As mentioned, Despicable Me (and its sequel, Despicable Me 2) are two of only three Ultra HD discs that have Dolby Vision support (Power Rangers is the other). An alternative to HDR10, Dolby Vision uses dynamic metadata to adjust the image frame-by-frame, in theory providing the picture precisely as the director intended.
However in our initial test, we found that the Dolby Vision version of Despicable Me didn't look as good as the HDR10 version, the film’s punchy colours coming across a little pale and flat. That’s not to say we'd write Dolby Vision off - far from it - but it’s possible, based on this sample size of one, that a quest for improved subtlety will be better suited to live-action films.
The Blu-ray version, which comes with the Ultra HD version, has the same caveats we’d usually add when comparing Ultra HD and Full HD. There’s a distinct drop in detail to Gru’s pink spacesuit (despite the impressive upscaling efforts of our Oppo UDP-203 Blu-ray player) and the lack of HDR does mean the contrast is a little less sophisticated - but rest assured, those with a Full HD TV will still find it an enjoyable watch.
The audio coding on the Ultra HD Blu-ray comes in the DTS:X Master Audio format (and DTS:X Headphone if you’re using headphones), while on the Blu-ray it's standard DTS-HD Master Audio.
This is codec that aims to create multi-dimensional sound, similar to Dolby Atmos; but unlike Atmos, which requires you to add extra overhead channels, DTS: X works with standard surround speaker setups.
Once you have your Blu-ray player and amplifier set up correctly – you might need to change the decoding to ‘Straight’ mode (or a similarly-named setting) to ensure there is no additional processing on your audio - the effects are immediately obvious.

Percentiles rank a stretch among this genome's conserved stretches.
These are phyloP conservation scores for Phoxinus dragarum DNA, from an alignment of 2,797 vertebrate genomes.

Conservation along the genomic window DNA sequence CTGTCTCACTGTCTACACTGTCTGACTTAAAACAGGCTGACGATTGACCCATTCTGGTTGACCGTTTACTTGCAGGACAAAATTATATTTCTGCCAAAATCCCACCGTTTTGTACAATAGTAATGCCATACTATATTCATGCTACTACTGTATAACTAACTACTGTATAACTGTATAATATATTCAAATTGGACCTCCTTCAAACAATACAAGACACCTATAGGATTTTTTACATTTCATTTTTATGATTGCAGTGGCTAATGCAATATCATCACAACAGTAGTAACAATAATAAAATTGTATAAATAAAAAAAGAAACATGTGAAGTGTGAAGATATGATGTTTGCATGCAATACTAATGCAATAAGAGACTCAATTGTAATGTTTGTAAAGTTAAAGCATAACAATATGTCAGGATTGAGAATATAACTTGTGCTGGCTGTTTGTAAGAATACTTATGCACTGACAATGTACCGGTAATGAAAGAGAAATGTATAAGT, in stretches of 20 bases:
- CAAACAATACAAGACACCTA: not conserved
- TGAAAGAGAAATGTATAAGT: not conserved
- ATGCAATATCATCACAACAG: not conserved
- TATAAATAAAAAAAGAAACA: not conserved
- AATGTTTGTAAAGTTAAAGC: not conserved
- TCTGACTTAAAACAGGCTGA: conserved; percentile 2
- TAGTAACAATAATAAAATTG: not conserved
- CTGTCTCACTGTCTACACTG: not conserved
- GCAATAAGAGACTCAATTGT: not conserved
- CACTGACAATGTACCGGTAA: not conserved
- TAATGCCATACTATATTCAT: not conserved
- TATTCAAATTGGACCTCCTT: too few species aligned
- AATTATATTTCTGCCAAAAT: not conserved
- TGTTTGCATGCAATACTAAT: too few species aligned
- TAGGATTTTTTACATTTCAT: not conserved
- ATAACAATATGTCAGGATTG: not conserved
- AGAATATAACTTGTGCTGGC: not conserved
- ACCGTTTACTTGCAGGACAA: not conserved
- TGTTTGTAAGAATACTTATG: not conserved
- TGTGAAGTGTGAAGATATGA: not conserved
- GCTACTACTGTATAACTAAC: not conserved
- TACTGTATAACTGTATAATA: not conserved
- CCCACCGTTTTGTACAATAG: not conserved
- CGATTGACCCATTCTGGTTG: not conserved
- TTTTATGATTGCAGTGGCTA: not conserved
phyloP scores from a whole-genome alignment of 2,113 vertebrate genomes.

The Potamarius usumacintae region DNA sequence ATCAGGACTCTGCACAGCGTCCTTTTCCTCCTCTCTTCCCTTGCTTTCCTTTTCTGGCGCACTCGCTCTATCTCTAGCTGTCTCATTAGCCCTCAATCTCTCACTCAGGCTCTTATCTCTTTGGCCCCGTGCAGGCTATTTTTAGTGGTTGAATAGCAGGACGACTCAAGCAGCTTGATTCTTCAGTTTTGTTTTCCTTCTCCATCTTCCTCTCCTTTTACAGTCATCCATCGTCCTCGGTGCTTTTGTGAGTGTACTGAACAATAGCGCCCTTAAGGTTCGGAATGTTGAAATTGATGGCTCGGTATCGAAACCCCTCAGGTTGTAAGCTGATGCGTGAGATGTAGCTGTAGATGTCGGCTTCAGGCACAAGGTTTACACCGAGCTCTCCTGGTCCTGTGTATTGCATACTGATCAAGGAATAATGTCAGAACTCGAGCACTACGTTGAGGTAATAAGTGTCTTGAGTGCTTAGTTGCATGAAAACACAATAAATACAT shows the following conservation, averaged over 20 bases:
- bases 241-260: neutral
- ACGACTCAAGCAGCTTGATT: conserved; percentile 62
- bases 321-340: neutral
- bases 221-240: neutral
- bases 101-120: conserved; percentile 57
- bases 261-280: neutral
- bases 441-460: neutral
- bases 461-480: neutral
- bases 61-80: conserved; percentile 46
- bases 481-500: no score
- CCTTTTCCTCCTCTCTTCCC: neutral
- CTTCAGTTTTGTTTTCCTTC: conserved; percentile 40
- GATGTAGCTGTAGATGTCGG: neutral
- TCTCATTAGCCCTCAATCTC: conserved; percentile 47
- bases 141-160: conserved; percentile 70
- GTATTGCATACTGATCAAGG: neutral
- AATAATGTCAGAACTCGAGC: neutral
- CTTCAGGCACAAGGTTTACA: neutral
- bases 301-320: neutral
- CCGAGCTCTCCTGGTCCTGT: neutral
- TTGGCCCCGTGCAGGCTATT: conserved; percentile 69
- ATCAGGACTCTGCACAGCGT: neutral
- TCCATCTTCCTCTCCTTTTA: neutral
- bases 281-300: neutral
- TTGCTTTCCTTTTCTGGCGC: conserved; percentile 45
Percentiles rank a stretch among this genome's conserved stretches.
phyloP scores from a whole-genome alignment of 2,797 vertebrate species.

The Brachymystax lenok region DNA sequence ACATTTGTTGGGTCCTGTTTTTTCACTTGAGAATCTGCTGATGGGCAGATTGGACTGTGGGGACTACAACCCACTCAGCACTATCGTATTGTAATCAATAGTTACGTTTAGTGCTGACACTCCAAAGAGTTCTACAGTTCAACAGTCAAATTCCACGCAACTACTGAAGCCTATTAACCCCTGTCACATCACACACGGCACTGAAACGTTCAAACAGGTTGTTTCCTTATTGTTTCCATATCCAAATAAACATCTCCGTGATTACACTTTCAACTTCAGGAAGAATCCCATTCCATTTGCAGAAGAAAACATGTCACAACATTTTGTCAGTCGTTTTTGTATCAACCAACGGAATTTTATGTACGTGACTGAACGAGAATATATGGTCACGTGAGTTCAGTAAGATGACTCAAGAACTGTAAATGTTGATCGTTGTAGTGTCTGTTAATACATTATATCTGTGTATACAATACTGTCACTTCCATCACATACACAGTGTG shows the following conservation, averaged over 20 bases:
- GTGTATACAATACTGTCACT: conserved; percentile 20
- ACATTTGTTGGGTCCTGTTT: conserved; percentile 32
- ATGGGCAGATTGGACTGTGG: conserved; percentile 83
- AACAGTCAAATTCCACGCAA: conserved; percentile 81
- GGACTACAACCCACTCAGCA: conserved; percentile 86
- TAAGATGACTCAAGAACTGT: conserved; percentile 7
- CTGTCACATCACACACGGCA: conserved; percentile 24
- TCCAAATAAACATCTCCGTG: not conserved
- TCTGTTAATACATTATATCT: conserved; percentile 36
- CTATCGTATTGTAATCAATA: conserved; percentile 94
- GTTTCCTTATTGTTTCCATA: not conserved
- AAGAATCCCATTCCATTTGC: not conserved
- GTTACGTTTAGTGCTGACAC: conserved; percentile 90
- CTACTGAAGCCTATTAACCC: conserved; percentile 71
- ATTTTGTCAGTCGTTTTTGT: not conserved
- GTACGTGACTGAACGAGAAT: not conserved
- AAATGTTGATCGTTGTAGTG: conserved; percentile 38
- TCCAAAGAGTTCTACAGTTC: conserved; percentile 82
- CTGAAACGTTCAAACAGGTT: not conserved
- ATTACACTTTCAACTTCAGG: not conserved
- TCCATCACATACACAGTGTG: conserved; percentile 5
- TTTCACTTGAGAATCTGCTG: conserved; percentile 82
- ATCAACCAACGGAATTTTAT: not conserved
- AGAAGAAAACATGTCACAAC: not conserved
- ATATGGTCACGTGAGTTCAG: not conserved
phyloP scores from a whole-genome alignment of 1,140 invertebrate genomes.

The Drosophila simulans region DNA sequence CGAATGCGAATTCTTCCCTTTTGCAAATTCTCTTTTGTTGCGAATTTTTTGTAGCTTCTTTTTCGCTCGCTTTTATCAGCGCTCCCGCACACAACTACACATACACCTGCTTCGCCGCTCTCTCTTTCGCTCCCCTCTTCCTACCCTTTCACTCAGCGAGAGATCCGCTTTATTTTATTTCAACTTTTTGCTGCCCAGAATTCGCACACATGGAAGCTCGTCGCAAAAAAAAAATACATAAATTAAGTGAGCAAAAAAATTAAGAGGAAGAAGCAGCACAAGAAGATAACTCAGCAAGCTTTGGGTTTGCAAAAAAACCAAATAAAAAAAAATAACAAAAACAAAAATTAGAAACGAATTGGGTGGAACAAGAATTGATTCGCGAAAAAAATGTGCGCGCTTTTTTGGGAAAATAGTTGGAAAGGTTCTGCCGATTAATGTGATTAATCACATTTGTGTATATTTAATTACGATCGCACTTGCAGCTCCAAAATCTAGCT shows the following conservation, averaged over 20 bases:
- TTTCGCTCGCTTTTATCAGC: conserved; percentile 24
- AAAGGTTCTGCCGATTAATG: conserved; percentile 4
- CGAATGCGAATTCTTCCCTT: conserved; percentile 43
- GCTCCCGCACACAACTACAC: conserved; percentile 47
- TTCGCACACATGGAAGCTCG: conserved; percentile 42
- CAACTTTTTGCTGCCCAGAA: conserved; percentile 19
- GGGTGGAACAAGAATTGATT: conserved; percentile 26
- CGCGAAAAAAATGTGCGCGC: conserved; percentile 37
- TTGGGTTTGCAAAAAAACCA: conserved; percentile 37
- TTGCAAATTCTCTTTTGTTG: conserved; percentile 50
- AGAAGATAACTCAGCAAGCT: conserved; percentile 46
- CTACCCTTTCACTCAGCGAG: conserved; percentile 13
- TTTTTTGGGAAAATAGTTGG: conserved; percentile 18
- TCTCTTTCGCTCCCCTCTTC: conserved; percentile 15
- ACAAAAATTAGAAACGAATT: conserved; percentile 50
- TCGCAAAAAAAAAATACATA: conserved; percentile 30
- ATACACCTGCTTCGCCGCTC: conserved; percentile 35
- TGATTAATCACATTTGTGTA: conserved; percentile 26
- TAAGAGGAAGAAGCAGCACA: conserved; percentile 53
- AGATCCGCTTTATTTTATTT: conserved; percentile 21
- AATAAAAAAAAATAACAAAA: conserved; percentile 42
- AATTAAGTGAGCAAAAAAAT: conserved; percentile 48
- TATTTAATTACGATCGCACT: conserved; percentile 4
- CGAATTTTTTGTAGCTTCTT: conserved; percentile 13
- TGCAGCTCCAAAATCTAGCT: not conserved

There is a heightened vertical aspect to the sound, such as when a drill burrows its way through the roof of a top-secret facility. When the camera is on the workers, the sound appears to be coming from the far left, upper corner of the room, but when the camera changes, it switches to the left and centre channels.
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And there’s much for your sound system to contend with. The deep thuds of a stomping elephant have a different texture to the earthy rumble of rocket engines, allowing your bass drivers and subwoofers to reveal the distinction.
There are layers of clicks and whirrs to the computer systems or the super villains' high-tech weapons. Even sounds out of shot, such as the rustle of fabric as Gru walks in his spacesuit or an ice cream melting in the sun, are given attention.
Missiles fly from left to right, and the sound of rubble cracking will be a good test for how your sound system can handle precision and organisation.
There aren’t quite as many rapid transitions between quiet sounds and big bombastic set-pieces as we'd like, so as a test of quick-change dynamism, Despicable Me isn’t the best. To its credit, there is a lot of sonic build-up to large explosions, but we’d like a couple of good, snappy scenes too.
The takeaway message from Despicable Me is knowing what’s really important in life, caring for those in an oppressive, domineering system, and never underestimating someone with a piranha gun.
It’s a dazzling, bright, fun film that is sure to entertain the young ’uns - and playig with the HDR picture formats can keep the adults enthralled. Heartily recommended.
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- Director and Minion Commentary: Despicable Me
- Minion Mini Movies
- The Voices of Despicable Me
- The World of Despicable Me
- Despicable Beats
- A Global Effort
- Super Silly Fun Land
- Gru's Rocket Builder
- Miss Hattie's Top Secret Cookie Recipes
- Pocket BLU